the crisis of his appearing before Nero, his life would be spared. For the advance of the people of God in
faith, knowledge, and holiness, is of great moment to Christ. And the sparing of the Apostles life would
make Philippian believers rejoice, when they welcomed him again to their city.
Thus Paul, whose politics were of
heaven, and not of earth, decides, that the
alternative most desired by the
27-30. Only conduct yourselves as becomes the Gospel of Christ: in order that, whether I come and see you, or whether absent I may hear the news about you; that you are standing fast in
one spirit, with one soul striving together for the faith of the Gospel. And not in
anything terrified by the enemies: which is to them a token of perdition, but to
you of salvation, and that from God. For to you it is granted, on behalf of
Christ, not only to believe on Him, but also to suffer for Him, you
having the same conflict which ye saw in me, and now hear of,
as affecting me.
In this paragraph the Apostle glances at the internal danger threatening the peace of the Church there. He exhorts them therefore to unity. This prepares the way for his teaching in the next chapter on the tempers required in order to move together in harmony.
They were not to be terrified by opponents who threatened them. Such were themselves manifestly on the way to damnation, in striking at those who were members of Christ. Saints were persecuted, not because of their evil doing; but for their obedience to God.
To themselves it was a token, that they were on the [Page 22] right road to the First Resurrection, and its millennial glory.
And they were to regard even suffering for Christs sake as a
gift from God; which, rightly met, would redound to their [millennial and] everlasting glory. To some it is given to believe only. But to
suffering with Christ belongs present consolation; as well as millennial reward. Persecution for Christ is a manifest token of
the coming righteous judgment of God, that ye may be counted worthy of the
The Philippians were in trouble for Christ. The Apostles position was still one of conflict. They had seen him in it, when he was in the colony. It was going on more fully in the metropolis. The affliction of the two parties drew them nearer to each other.
* * *
1-4 (1) If therefore there be any comfort in Christ, (2) if any consolation in love, (3) if any
joint participation in the Spirit, (4) if any compassion and acts of pity, Fulfil ye my joy,
(1) that ye be of the same mind (2) having the same love, (3) sympathetic, (4) having
one mind. Let nothing be done through party-spirit or vainglory, but in humility
esteeming each other more than yourselves. Regard not each his own
interests alone, but each those of others.
The Apostle does not find any evil
doctrine among the Philippians. He has
only to call them to practice. In 1: 27 the Apostle uses a remarkable word
It hints at the change induced by their becoming citizens of the
heavenly city, and requiring to alter their sentiments
and conduct, from what they had been as [Page 23] proud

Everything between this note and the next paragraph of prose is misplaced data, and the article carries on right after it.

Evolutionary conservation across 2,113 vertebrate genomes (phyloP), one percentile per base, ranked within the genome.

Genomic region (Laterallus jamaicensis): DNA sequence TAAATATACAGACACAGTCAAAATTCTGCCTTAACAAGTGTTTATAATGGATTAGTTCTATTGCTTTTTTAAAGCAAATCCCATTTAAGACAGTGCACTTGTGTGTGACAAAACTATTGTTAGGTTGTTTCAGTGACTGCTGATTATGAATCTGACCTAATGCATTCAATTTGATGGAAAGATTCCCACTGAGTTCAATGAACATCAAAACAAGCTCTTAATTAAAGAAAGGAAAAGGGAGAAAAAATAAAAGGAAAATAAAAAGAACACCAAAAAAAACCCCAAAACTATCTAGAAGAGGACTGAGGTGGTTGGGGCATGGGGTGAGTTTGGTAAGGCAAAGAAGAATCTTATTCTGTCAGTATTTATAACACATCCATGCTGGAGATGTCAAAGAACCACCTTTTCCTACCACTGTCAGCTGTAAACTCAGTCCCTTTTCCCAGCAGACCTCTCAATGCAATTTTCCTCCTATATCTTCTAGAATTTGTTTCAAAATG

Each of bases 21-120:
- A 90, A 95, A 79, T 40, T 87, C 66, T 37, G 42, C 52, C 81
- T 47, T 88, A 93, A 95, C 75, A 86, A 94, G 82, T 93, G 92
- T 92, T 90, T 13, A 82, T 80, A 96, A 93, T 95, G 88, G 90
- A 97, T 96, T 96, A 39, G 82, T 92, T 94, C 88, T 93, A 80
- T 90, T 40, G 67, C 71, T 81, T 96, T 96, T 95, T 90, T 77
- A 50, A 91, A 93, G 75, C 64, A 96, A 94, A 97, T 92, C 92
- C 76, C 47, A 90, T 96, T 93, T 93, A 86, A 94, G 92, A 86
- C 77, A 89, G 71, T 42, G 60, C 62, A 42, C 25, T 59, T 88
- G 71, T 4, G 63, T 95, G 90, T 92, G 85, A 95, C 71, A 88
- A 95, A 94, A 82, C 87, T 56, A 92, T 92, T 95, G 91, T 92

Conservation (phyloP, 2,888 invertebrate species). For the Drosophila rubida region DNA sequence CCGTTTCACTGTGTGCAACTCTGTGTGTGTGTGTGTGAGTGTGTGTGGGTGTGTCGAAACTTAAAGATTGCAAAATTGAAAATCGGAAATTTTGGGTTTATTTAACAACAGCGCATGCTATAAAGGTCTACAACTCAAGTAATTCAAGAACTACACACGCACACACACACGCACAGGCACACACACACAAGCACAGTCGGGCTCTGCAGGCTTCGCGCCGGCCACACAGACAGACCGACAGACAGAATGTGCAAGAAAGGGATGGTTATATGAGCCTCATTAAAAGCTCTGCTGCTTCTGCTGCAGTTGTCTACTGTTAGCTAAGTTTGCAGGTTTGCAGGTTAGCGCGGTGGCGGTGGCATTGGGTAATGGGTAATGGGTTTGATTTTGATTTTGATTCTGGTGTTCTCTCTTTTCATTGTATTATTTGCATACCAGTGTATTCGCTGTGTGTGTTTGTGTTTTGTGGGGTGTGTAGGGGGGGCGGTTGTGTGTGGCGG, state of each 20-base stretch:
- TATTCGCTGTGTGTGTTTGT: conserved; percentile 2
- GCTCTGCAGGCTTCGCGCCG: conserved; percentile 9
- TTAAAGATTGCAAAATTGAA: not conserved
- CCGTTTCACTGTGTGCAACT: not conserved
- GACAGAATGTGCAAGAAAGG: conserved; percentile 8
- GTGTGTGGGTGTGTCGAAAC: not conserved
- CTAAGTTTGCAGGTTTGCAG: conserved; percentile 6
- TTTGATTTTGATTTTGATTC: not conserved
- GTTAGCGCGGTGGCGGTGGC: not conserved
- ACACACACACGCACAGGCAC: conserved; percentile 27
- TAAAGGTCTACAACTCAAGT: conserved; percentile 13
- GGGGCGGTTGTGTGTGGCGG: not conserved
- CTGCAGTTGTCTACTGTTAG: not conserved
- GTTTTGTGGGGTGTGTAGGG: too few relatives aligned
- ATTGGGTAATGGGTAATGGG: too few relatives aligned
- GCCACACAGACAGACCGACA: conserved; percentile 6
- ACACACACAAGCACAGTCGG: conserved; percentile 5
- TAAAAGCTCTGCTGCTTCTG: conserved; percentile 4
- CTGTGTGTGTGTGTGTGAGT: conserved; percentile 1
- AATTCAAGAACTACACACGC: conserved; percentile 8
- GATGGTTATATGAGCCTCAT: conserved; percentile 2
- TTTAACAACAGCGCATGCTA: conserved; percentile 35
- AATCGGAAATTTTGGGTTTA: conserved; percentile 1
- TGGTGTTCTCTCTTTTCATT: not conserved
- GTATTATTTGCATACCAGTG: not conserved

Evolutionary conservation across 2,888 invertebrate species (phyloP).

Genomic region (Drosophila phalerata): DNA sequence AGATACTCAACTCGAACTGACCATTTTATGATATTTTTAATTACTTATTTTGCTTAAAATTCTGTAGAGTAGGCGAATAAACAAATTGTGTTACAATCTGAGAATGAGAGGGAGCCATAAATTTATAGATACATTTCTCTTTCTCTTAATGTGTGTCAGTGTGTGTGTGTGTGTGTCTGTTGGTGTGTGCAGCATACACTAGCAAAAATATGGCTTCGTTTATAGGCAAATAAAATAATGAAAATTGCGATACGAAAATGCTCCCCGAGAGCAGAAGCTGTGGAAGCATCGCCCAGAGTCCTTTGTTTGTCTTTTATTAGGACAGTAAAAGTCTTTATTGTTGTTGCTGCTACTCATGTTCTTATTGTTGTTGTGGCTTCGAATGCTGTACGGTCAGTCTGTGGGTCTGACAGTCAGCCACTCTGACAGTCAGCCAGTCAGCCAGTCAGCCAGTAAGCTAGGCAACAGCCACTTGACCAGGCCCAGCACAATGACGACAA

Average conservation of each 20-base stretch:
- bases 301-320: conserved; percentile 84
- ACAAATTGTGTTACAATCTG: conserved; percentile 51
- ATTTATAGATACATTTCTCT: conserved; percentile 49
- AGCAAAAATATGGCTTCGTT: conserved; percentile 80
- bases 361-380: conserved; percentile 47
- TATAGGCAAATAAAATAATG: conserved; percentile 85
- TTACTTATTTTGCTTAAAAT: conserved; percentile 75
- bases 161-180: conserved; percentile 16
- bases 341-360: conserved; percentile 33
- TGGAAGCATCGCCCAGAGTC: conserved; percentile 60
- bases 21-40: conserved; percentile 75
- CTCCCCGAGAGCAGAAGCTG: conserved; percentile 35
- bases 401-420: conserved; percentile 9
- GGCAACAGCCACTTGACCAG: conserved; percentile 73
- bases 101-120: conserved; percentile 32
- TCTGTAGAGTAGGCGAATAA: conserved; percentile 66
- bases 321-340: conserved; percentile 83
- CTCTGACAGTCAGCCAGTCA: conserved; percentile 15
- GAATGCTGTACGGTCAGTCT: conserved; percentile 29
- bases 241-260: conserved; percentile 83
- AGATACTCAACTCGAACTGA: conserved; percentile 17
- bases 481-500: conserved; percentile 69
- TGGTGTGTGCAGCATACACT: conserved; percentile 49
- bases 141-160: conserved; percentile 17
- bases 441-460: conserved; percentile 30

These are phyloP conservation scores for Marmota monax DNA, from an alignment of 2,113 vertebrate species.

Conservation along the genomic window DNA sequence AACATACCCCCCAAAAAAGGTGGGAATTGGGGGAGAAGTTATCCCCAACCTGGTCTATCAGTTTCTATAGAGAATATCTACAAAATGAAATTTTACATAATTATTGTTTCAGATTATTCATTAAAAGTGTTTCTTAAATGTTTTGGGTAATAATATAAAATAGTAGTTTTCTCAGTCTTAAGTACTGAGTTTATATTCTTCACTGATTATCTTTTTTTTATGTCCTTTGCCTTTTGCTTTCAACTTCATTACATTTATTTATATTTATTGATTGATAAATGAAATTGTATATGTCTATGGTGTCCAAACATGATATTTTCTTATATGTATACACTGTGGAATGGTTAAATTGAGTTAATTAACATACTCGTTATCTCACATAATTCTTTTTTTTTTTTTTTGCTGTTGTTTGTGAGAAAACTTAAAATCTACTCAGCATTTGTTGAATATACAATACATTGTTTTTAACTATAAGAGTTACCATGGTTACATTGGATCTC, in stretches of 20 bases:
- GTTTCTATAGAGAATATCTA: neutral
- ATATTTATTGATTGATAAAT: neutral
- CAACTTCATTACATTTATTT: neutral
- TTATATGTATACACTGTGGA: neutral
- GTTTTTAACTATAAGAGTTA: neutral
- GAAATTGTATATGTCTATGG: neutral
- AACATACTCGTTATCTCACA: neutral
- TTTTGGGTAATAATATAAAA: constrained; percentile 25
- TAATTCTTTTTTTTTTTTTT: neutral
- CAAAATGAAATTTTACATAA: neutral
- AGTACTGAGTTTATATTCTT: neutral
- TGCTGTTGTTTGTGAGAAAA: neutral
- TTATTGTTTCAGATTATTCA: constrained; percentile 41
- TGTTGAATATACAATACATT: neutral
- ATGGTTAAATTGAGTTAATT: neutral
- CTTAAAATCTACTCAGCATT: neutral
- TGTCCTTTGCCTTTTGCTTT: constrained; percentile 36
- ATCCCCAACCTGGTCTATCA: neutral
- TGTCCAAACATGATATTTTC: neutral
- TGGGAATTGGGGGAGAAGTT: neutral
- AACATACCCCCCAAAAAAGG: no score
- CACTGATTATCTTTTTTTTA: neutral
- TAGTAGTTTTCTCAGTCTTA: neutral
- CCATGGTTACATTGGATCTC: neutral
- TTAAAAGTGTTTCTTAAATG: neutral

citizens of the great worldly metropolis.
Then they looked up to the Emperor and to the city of
But now the principle of their life was to be grace they were at peace with God, and were to look up to Christ as the standard of present perfection, and the Dispenser of future rewards. Christ was their Lord, and they were to be lowly, seeking to benefit others; studying how to maintain the unity of the new body, into which they had, in Gods mercy, been engrafted.
Four are the grounds of appeal with which the chapter begins; and four the exhortations which the Apostle derives from them.
Both Paul and the Philippians were sufferers from the world;
they, in the colony; Paul, in
The four ifs do not question the existence of the four excellencies noted; they are rhetorical, designed to press the appeal for unity.
The Apostle then shows how they might comfort him by their obedience to the directions given.
Fulfil ye my joy.
How mighty, how blessed were those principles and aids, which could give joy to the Apostle under his present circumstances of imprisonment, and hazard of life! His joy would be full to the brim, if he could learn of their unity, humility, obedience, and sympathy.
There is, I believe, an intended correspondence between the four principles announced in verse one, and the exhortations given in verse two.
1. If there be any comfort in Christ - let them be like-minded one with another. The flesh in Adam divides; but the Lord and the Spirit show their power by uniting those in Christ.
2. If any consolation in love - let them have the same love one to another. Lawlessness is opposed to love. Because lawlessness shall abound, the love of the majority shall wax cold.
3. If participation in one spirit - let them be sympathetic one towards the other.
4. If any compassion and acts of pity - let them be of one mind.
In verse three, we have the
negative view. Let them put off and keep
out party-spirit, and vainglory. These
were ever moving in
In humility let each esteem the other more than himself. Law could say: Thou shalt love thy neighbour as thyself.
Here is esteeming a brother more than himself! Selfishness, that turns the eye solely on a mans own interests, is then rebuked: in the natural body each part ministers to the other, does not isolate itself; but is sympathetic towards every other part.
5, 6. For let that mind be in you which was also in Christ Jesus: who, being in the form of God, thought not the being equal with God a glory to be jealously retained; but emptied